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Discussion Starter · #1 ·
My horse's got shod all 4 yesterday morning. Neither behaved real good. My boy tried kicking farrier quite a few times. Other gelding leaned and was just a jerk.

They both spent most of day laying down. Are up this morning but still short of stride, not limping but not striding out like normal. Both were fine before being shod.

Had to get after my boy a lot ,he was in one of his moods. He doesn't want to do anything asked wasn't liking having feet done.

Is this normal after being shod??...after being barefoot since last fall. Last spring they were fine after being shod.
 

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We spent a few months with a bad farrier once and he did not trim my mare correctly. After getting her trimmed correctly she was very sore, to the point of me being unable to work her. Called the new farrier and he said it was totally normal for her to be sore because he did a lot of work. It may be possible that they are sore from the trimming instead of the shoeing.
 

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Is this normal after being shod??...after being barefoot since last fall. Last spring they were fine after being shod.
No, not to me it isn't.
My paint horse, well all my horses are barefoot, trimmed every 5 weeks cause they grow so much hoof.
When my horse was going to be in a competition where footing was questionable, he got front shoes.
{he's a wuss and ouch, ouch, ouchy with anything looking for excuses}
Farrier shod, trimmed and we went for a ride 20 minutes after farrier left.

To me, there should not be any detrimental change to their gait.
In fact, for me...when my horse got shoes he strided off with more confidence as he knew, felt not so much touching his hoof sole...
I've been told no horse should be "off" after a farrier works on them or something is up...call your farrier.
A ouchy horse after work done is a horse who you need to have re-looked at...a nail reset.
To close or a hot nail is cause and reason for a abscess to occur...make a phone call.


Now, I will give leeway for...
If there paddock is still frozen and snow/ice covered they would have cold hooves...
They could be reacting to the thump of the nails being placed in the shoe...but today that all should be gone.
A horse having shoes put on and then limping...make me worry he got a hot nail or a real close one if he isn't limping but "off" to your accustomed seeing him move.

As for behaviors unmannerly...
I don't tolerate that, period.
My horses know to lift a foot, not "sit" on my farrier and to behave.
I have "0" problem correcting their poor manners as it is happening with a word of warning to my farrier it is coming..
:runninghorse2:...
jmo...
 

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No Rambo, that is not right, especially if they're sore enough to want to lay down! Sounds like the farrier trimmed them too short or such(did he rasp/pare into sole? was it hot shod or cold?). Do NOT force them to work on sore feet. I'd actually request the farrier come back and remove the shoes, then give them a couple of weeks off & then see how they are.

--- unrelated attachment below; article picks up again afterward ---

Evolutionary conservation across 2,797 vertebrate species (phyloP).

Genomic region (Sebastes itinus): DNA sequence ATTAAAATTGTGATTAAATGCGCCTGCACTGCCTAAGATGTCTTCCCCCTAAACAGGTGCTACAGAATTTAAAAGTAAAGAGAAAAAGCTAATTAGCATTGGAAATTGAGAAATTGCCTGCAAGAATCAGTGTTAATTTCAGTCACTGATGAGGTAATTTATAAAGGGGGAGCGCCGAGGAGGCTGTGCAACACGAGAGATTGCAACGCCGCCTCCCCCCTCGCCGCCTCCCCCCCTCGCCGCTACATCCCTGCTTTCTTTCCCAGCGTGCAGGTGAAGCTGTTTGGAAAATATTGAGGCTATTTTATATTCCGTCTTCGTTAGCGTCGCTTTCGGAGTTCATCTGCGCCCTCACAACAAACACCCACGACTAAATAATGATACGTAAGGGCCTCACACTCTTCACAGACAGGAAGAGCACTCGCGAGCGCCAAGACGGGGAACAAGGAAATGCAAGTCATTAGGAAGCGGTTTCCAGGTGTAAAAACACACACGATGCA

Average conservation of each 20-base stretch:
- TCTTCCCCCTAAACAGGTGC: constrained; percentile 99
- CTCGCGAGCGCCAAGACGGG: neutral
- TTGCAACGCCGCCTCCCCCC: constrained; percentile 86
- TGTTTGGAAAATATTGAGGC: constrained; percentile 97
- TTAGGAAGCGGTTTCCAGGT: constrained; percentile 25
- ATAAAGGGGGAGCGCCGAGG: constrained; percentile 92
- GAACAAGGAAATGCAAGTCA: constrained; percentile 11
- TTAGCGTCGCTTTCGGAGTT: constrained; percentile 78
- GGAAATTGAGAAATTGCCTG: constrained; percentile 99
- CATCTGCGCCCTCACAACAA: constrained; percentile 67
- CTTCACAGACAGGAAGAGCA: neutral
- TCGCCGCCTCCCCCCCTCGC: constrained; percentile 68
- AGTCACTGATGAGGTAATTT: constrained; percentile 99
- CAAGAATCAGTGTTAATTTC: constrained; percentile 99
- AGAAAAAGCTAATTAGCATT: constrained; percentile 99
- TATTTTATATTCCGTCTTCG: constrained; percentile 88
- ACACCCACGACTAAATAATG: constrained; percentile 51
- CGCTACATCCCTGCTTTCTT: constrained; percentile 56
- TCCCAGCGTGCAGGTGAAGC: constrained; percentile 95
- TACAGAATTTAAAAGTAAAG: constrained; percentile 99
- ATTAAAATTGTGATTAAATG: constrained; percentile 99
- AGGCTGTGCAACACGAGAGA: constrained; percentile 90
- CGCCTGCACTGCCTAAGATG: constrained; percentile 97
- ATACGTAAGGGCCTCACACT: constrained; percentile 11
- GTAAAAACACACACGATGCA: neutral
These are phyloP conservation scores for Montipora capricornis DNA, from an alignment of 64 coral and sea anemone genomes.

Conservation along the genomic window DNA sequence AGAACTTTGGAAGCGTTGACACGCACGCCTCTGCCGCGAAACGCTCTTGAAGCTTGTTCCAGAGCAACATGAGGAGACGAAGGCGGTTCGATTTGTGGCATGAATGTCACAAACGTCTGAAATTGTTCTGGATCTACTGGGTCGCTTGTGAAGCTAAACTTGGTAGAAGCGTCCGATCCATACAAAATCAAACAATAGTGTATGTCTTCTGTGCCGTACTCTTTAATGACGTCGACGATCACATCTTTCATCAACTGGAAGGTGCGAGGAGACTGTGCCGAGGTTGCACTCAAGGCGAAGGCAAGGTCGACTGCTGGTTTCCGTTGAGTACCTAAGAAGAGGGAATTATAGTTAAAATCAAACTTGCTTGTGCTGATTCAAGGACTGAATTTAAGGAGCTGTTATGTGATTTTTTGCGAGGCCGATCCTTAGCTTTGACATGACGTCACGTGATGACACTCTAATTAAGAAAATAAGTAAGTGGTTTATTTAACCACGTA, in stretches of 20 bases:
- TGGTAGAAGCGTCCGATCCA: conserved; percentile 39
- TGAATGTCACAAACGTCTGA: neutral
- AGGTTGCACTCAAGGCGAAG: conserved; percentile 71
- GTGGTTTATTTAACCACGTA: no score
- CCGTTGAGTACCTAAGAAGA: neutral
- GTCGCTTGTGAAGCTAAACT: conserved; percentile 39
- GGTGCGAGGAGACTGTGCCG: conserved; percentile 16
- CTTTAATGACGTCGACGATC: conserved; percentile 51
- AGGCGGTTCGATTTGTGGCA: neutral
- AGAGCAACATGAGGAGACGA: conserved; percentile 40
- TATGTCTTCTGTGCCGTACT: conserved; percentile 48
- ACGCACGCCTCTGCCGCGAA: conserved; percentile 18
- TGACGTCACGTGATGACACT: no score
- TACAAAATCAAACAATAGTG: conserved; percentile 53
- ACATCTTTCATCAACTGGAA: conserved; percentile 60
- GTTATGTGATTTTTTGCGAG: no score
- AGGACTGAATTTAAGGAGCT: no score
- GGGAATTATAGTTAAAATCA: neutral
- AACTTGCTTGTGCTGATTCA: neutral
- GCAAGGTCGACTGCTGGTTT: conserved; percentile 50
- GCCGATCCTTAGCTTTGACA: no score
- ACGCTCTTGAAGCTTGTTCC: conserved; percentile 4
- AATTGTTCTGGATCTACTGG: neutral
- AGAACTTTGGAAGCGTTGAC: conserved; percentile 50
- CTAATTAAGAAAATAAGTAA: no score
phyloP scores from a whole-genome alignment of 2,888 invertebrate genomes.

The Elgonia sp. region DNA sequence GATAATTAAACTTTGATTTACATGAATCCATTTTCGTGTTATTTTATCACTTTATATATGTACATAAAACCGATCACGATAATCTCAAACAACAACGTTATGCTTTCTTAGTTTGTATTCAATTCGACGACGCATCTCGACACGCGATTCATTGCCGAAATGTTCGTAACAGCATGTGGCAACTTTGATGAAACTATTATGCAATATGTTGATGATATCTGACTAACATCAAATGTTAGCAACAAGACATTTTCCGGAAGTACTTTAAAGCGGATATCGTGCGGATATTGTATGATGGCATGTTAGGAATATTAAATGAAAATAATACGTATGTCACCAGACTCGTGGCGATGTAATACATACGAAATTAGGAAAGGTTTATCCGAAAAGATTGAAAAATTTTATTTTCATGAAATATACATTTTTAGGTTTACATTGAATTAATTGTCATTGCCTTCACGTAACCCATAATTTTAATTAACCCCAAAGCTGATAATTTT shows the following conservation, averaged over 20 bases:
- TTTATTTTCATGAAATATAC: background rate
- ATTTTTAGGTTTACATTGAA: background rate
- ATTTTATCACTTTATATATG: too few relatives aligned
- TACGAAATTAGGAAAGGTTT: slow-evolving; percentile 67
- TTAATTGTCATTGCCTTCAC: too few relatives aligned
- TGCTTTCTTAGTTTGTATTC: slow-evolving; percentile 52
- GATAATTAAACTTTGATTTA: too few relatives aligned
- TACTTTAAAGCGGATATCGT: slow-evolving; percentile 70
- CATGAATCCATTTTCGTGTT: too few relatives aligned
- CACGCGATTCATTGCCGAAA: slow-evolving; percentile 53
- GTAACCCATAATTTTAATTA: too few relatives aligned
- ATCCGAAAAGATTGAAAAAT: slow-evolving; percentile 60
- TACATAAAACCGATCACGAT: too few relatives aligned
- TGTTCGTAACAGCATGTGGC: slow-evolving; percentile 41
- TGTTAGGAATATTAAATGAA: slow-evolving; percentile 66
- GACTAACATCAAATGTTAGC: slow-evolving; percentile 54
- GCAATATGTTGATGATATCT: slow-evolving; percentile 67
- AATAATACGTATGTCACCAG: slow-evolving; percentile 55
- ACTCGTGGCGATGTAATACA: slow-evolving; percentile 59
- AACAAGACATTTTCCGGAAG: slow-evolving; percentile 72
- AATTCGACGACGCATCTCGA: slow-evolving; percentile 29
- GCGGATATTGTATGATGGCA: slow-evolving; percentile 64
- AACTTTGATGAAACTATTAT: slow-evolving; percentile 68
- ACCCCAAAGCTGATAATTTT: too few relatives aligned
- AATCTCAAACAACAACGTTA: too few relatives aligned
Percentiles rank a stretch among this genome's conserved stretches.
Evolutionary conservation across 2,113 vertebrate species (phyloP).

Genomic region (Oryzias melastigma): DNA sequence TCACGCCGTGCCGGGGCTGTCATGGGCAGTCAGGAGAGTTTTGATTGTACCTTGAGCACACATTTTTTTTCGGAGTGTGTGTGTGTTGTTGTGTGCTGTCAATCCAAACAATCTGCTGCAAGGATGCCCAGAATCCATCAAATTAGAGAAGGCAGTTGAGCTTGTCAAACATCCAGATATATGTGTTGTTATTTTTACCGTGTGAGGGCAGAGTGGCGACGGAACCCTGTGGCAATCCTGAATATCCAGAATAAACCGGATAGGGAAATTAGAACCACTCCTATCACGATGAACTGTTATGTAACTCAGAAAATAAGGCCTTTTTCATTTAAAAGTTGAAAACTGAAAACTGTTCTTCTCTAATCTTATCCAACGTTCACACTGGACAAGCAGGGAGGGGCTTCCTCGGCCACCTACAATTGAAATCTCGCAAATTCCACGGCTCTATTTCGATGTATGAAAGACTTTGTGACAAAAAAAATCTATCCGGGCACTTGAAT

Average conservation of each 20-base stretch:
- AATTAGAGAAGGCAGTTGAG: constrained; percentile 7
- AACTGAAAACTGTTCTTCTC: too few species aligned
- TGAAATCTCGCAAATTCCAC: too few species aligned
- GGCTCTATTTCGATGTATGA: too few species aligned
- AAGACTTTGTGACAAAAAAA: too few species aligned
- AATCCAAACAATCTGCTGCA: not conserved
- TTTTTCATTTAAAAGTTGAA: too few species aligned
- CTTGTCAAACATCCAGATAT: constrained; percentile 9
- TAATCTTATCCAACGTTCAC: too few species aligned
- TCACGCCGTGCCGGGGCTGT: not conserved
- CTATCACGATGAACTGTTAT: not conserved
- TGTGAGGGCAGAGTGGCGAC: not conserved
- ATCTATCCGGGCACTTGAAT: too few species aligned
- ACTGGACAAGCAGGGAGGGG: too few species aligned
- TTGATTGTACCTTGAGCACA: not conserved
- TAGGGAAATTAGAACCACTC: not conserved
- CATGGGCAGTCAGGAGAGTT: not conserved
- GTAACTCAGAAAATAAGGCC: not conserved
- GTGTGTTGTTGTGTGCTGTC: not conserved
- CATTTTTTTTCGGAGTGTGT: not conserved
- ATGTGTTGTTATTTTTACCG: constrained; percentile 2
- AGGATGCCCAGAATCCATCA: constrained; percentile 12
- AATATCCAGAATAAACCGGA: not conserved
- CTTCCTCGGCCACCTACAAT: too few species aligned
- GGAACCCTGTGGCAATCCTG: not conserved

After getting her trimmed correctly she was very sore, to the point of me being unable to work her. Called the new farrier and he said it was totally normal for her to be sore because he did a lot of work.
Heather, this is evidence that the farrier did NOT trim correctly!!! While she may have needed big changes in her feet, it is NOT appropriate to do too much/too fast and it is NOT appropriate, should not have been accepted that he made her sore!
 

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Discussion Starter · #6 ·
They were cold shod don't think either was trimmed to short. He didn't pare or rasp into soles. Took off extra hoof wall with nippers.

Horse's weren't real well behaved my boy is weird about having hinds messed with. He was very leery of farrier this time. They are used to me trimming their feet and I don't jack feet up like Farrier did, could of been part of issues with behavior.

I do make them mind there manners both pickup feet no issues. No ice in corral where horse's like to stand some ice where there is wasted hay build up. Should of put more info in first post..

Not forcing them to move or exercise wouldn't do that. Called farrier told him both horse's are sore from being shod. He will be out tomorrow to check them. Said possible he got some nails to close to sensitive part of hoof.

I know he had to pull a few nails and re nail. My boy was a bit kicky not liking being shod. As you know he's a work in progress. This Farrier is extremely patient with horse other farriers in past haven't been.

Losing tempers and getting rough with him. He's been hog tied in past to do feet...before I owned him.
 

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Only time I'd accept a horse being sore after shoeing was if you were experimenting with different wedges/frog support/ pads, ect. Then you'd pull the shoes and try something else.

If they are being bratty for the farrier because he holds their legs different, I'd bet you they are sore back there all the time. Doesn't have to be obvious, but when they are held flexed and in difficult positions, joints start hurting. They're bad because it hurts, the farrier gets rougher/takes longer, so it hurts more, then you have a sore horse the next day.
 

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Discussion Starter · #8 ·
The being sore was same day they were shod. Farrier never got rough with them. Getting rough with my gelding gets you no where. Took farrier an hour an 10 mins to shoe both horse's.

He holds feet up higher but keeps them pretty close to under horse as possible. So no weird angles going on.

The black leaned he kinda does that anyway, he's a lazy pig about holding up feet.

He coming back tomorrow so hopefully it some close nails, easy enough to fix that. Feet have a little heat in them so it's definitely in feet. They have been laying down more then normal today also.